You’ve seen Tom Spencer’s garden, which I visited on Mother’s Day weekend as part of Gardens on Tour 2008, a self-guided tour of Austin gardens that feature native plants and green-gardening practices. Sponsored by the Wildflower Center, the tour’s focus has varied wildly over the three years I’ve attended. On the 2006 Gardens on Tour, many of the houses and their million-dollar views overshadowed the gardens themselves; however, I had the great pleasure of discovering Jenny Stocker’s garden on that tour—a true gardener’s garden—which led to our meeting again a year later and becoming friends.
Reassessing its focus, the 2007 Gardens on Tour got it right. The gardens, not the views or the houses, commanded all the attention, and they seemed to reflect the owner’s personalities, whether designed by the homeowner or a professional designer. I ended up covering each garden with a separate post that year.
This year’s tour was more of a mixed bag. Tom Spencer’s garden and Mark Hansen’s garden (sadly, no photographs were allowed) really wowed me with strong designs, intriguing plant choices, and garden decor that complemented the gardens and infused each with a sense of individuality. Mark was setting up an ambitious rainwater-collection system in his beautiful garden, which we asked him about, and in the course of conversation we learned that he is a fellow Rice U grad, so naturally we hit it off.
Of the other three gardens, one was more of a nature trail than a garden, and while it was interesting to see what the devoted homeowner-naturalists had accomplished in preserving the native plants and natural beauty of their 8-acre canyon-side property, it wasn’t exactly a garden tour. The other two properties were quite nice though more modest in design than Tom’s and Mark’s. Here are a few photos from the three remaining gardens, including the vignette at the top of this post : a blue sphere among pink evening primrose in the Northington garden.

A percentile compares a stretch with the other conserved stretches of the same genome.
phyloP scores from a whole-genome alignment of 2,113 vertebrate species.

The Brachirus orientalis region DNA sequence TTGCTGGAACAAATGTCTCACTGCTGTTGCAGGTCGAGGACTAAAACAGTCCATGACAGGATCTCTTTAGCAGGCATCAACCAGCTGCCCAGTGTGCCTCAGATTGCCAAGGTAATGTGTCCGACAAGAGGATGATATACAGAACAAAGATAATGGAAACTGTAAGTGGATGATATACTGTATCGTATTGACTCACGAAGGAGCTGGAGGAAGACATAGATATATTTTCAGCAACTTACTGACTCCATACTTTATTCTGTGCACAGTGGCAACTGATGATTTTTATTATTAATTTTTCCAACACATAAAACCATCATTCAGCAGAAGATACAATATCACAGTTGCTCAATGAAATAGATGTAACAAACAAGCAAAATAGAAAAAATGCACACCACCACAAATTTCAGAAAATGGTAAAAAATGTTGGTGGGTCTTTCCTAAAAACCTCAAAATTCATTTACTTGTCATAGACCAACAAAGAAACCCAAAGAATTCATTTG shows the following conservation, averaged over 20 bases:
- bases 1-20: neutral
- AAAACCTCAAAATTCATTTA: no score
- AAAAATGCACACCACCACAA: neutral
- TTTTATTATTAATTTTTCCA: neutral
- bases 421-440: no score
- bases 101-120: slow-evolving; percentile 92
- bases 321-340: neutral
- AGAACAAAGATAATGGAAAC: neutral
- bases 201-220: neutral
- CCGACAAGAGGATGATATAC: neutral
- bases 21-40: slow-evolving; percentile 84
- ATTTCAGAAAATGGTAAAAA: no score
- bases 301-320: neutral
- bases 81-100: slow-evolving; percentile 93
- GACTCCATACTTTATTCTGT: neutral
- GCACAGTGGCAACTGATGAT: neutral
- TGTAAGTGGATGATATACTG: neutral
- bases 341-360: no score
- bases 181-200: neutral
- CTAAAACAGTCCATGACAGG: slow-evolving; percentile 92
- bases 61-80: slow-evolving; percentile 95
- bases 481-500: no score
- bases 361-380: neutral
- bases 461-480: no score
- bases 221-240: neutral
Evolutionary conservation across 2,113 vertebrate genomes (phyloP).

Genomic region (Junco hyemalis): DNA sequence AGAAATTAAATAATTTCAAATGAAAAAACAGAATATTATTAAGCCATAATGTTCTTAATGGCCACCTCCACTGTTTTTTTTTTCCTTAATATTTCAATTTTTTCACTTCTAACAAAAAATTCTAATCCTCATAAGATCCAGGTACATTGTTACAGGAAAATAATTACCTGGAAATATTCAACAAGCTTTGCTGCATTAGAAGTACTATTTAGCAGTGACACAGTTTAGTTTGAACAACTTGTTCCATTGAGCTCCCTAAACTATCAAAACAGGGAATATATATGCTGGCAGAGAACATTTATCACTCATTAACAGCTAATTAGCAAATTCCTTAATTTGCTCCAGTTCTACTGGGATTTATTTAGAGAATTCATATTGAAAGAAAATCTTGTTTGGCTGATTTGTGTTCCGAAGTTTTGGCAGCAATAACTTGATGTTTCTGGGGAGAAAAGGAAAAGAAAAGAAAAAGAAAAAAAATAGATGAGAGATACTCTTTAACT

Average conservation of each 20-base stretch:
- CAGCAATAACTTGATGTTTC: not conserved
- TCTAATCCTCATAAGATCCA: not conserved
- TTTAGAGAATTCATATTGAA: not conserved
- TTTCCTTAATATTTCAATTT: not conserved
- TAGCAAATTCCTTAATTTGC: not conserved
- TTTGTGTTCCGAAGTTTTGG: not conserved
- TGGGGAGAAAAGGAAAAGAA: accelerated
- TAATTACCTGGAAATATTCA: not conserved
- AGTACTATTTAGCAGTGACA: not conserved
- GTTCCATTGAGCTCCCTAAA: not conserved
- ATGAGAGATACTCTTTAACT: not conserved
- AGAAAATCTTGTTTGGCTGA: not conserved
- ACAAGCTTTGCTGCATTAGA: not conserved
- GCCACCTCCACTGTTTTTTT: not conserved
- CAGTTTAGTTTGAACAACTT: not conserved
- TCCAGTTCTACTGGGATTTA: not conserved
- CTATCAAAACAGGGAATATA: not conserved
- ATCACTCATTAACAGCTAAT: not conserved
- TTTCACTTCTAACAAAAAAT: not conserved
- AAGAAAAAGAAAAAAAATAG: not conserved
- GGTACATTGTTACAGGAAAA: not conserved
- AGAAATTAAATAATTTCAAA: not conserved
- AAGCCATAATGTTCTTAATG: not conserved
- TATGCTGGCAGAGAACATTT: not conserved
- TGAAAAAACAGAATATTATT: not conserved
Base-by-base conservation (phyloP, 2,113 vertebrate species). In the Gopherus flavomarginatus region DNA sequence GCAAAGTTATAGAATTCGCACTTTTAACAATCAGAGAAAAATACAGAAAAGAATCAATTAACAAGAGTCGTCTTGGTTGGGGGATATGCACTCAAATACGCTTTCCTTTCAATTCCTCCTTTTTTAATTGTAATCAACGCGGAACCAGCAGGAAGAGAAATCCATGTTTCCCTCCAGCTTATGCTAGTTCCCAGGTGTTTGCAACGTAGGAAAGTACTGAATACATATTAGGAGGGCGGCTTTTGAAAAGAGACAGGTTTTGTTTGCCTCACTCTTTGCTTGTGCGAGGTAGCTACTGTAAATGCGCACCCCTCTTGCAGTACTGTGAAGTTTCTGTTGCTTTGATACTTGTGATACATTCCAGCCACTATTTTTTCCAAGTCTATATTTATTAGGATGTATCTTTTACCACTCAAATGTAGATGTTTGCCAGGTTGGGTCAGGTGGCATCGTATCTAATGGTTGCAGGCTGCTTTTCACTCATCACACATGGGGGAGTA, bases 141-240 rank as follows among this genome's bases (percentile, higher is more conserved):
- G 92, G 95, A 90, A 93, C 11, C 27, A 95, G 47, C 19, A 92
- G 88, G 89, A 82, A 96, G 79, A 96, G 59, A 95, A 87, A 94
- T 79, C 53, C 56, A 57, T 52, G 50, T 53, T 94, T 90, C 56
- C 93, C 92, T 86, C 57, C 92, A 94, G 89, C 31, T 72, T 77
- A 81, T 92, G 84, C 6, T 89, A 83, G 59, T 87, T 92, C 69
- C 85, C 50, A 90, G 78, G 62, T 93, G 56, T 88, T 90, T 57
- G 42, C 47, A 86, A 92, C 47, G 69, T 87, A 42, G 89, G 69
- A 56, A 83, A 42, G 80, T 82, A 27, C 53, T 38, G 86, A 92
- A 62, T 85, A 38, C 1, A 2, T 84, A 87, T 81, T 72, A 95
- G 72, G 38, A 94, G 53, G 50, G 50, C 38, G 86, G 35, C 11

The Northingtons enjoy a mix of sun and shade in their Circle C garden, with a generous dry streambed dividing the garden and providing a naturalistic focal point. Non-native Lily of the Nile (Agapanthus ) grows alongside the dry stream, adding soft color in the shade of the oaks.
At the Bunny Run garden, designed to tame a steep slope down to Lake Austin, the lake view was stealing the show, as probably it should.
At the very bottom of the garden, along the lake’s edge, in fact, I noticed this dainty native clematis (Clematis pitcheri ), which I’d love to have in my own garden.
Something else I’m determined to have in my garden one day is a sweep of silver ponyfoot (Dichondra argentea ) groundcover, as seen in the entry to the Weber garden. I think it’s stunning and plan to grow it under my ‘Radrazz’ Knockout rose, if it isn’t too late to plant it already.
See what a garden tour will do? It’ll make me break my rule about not planting anything but cacti after May 1. Well, maybe we’ll have another cool, rainy summer like last year’s. I can dream, right?
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